26 Mar 2019

The Retail Store: How Customer Behaviour is Changing

The Retail Store: How Customer Behaviour is Changing

At Spring Fair this year, Diane Wehrle, the Marketing and Insight’s Director at Spring Board, spoke about how customer behaviour in retail is changing. For anyone that could not make the seminar, we have rounded up the key takeaways. If you've got some extra time you can watch the full video below. 

What does Footfall tell us about Customer Behaviour?

Unsurprisingly, there’s a strong correlation between footfall and sales. The more footfall there is, the more sales a retail store will make. Saturday is the peak retail trading day and Sunday follows with two thirds of the number of customers. However, retail workers are noticing that customers spend longer shopping on Sunday’s because they make a day of it with their families. Lunchtime is the peak trading time, so it’s important that staff don’t take their lunch breaks at regular lunch hours.

Four Types of Towns

Generally, towns can be grouped into four categories, each getting peak traffic at different times of the year. The comparison town (a town focused on shopping with a strong retail offer) peaks at Christmas time. The holiday town (a town where people go on holiday) peaks in the summer, particularly in August. The speciality town (a town that specialises in a certain area) has a similar peak to the holiday town, the summer months. Finally, the multifunctional town (a residential town with businesses and education) is fairly resilient throughout the year, but they see a small peak at Christmas time.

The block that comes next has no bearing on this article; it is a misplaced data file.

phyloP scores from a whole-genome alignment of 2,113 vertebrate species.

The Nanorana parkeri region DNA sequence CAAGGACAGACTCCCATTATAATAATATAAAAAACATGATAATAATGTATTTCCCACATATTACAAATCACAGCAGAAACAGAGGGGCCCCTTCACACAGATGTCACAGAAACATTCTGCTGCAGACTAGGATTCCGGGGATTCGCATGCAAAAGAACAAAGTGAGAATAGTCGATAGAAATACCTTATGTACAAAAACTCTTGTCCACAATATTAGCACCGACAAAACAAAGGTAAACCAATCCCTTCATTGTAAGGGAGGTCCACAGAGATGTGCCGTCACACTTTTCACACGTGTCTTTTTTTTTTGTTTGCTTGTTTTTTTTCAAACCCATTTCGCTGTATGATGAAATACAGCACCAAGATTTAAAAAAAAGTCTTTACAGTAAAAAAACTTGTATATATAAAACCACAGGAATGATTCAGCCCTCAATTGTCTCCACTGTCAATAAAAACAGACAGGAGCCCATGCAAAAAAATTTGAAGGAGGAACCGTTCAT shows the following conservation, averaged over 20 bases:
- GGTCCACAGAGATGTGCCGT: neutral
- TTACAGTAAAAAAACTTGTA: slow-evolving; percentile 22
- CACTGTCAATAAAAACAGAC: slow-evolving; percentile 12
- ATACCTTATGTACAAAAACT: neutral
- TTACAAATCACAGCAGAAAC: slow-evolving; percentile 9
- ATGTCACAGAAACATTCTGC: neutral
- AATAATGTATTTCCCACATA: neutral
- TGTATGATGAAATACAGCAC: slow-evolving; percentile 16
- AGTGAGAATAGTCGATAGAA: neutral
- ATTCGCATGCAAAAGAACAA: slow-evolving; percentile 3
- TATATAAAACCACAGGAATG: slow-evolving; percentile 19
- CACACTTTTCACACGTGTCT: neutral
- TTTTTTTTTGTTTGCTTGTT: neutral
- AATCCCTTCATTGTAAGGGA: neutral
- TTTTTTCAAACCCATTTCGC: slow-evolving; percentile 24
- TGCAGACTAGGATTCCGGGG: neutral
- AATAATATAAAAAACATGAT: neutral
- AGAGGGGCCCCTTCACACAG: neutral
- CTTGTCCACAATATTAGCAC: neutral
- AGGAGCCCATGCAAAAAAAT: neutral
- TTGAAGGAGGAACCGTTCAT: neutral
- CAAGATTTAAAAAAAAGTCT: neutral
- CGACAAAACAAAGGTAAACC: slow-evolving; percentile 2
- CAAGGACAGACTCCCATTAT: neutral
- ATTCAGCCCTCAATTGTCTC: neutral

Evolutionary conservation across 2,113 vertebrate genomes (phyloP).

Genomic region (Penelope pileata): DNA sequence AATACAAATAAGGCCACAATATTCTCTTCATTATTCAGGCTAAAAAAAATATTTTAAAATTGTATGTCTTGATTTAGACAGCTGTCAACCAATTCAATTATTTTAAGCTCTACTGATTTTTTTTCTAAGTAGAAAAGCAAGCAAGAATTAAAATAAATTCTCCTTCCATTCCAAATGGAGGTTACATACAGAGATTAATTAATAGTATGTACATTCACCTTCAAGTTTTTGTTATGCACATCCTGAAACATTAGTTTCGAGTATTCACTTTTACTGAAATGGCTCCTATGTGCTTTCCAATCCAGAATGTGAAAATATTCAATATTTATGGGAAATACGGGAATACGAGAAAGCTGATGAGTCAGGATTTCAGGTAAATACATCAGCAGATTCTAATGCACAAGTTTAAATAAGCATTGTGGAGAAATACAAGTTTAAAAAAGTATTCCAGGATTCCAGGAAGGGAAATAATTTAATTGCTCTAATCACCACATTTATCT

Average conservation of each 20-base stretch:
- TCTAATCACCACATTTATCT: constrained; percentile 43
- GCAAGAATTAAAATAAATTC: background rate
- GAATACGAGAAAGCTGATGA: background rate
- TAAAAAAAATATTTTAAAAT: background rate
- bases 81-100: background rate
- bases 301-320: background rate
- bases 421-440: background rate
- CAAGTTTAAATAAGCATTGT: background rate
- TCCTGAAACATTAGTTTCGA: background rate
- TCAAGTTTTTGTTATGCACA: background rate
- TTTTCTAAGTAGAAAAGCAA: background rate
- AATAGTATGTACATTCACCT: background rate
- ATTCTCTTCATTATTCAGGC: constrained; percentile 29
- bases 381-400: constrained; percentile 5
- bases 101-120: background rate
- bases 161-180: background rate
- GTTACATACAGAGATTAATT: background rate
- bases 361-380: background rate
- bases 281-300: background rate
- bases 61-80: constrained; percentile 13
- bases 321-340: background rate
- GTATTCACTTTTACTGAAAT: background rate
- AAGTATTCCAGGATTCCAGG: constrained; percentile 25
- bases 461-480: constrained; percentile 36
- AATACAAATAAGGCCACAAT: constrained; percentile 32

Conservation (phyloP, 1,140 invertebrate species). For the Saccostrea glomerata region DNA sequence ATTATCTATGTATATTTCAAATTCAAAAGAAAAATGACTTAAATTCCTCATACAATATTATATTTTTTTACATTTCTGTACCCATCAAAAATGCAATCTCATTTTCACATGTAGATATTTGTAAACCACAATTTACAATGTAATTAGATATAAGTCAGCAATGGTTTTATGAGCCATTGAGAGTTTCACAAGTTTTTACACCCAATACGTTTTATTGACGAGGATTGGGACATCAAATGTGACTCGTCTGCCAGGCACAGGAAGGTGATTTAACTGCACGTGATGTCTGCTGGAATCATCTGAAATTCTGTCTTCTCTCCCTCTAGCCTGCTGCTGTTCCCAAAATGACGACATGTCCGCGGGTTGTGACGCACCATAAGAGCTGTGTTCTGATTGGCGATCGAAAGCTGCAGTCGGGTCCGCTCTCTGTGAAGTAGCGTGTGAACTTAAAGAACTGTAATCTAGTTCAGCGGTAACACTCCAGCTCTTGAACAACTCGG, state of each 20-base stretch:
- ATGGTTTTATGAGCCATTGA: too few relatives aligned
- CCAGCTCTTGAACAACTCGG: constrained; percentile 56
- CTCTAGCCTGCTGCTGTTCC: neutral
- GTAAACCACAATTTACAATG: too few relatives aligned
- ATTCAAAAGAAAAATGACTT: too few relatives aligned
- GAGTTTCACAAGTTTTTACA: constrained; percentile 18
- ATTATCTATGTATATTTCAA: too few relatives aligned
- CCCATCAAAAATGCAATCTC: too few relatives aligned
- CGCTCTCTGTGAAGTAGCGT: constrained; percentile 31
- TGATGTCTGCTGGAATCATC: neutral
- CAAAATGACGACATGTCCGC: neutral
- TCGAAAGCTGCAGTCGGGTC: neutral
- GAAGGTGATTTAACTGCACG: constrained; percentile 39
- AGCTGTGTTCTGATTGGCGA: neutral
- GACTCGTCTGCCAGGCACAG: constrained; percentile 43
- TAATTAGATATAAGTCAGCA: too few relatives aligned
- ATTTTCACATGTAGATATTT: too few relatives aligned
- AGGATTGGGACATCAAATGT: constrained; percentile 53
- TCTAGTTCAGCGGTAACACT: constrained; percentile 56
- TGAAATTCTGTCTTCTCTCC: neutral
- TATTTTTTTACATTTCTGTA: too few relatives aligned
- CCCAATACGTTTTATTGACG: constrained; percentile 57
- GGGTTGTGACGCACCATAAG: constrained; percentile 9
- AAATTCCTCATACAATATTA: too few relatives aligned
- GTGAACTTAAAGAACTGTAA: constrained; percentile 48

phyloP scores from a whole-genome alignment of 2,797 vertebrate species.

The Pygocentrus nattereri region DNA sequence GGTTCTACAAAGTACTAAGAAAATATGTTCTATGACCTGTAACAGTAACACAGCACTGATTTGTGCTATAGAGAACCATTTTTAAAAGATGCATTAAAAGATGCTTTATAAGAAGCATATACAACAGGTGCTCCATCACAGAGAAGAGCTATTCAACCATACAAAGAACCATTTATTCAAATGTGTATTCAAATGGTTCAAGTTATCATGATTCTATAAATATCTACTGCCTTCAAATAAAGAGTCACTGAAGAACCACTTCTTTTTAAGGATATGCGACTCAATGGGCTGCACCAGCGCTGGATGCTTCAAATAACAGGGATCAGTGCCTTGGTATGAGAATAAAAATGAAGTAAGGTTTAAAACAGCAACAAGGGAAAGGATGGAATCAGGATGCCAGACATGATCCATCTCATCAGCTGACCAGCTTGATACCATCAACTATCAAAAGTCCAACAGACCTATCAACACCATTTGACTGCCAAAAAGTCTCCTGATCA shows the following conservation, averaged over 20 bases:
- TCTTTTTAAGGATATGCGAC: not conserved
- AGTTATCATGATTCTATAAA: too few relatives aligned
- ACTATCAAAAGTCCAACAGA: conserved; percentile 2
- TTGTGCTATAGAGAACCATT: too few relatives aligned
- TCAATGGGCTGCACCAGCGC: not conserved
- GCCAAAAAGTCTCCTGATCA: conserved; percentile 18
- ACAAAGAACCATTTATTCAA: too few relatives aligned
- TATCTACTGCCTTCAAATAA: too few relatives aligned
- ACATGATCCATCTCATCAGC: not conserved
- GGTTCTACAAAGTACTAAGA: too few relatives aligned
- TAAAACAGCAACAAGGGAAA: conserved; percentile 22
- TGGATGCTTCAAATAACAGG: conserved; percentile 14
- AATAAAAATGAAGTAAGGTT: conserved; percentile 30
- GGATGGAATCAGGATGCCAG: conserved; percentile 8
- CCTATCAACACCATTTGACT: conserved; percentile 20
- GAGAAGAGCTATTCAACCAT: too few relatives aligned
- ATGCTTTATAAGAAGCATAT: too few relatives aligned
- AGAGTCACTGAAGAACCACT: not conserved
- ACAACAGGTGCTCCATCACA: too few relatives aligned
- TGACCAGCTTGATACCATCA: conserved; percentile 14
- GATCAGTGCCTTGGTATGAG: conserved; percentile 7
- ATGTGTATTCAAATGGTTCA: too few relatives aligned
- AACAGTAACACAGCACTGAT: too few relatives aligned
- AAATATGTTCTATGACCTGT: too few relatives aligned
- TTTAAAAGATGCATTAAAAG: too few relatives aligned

Customer experience in retail

The Capture Rate

The capture rate is the market share of people coming to your store from the location you are situated in. It is a good measure of how you are competing with surrounding retail stores. Overall, capture rates are falling but in some sectors, such as entertainment and books, it is getting higher. One in four people that pass a department store on a street go inside, but this number is decreasing. It’s important that your retail store is appealing from the outside to help get people into your shop. As less customers are coming into the retail store, retailers should be upselling to the ones that do to increase their conversion rates.

Why is Footfall Decreasing?

Footfall is decreasing largely due to the internet, but instead of viewing online as a threat, it should be embraced as an opportunity. A quarter of consumers that start their customer journey online buy in store, so retailers should be nurturing their online marketing strategies to further increase this figure. Consumers are no longer shopping in store for convenience but for the experience. It’s up to the retailer to ensure their customers are getting an interactive and exciting experience that will encourage them to return to the store.

If you missed the seminars at Spring Fair this year, visit Autumn Fair in September and take part in the free workshops and talks.

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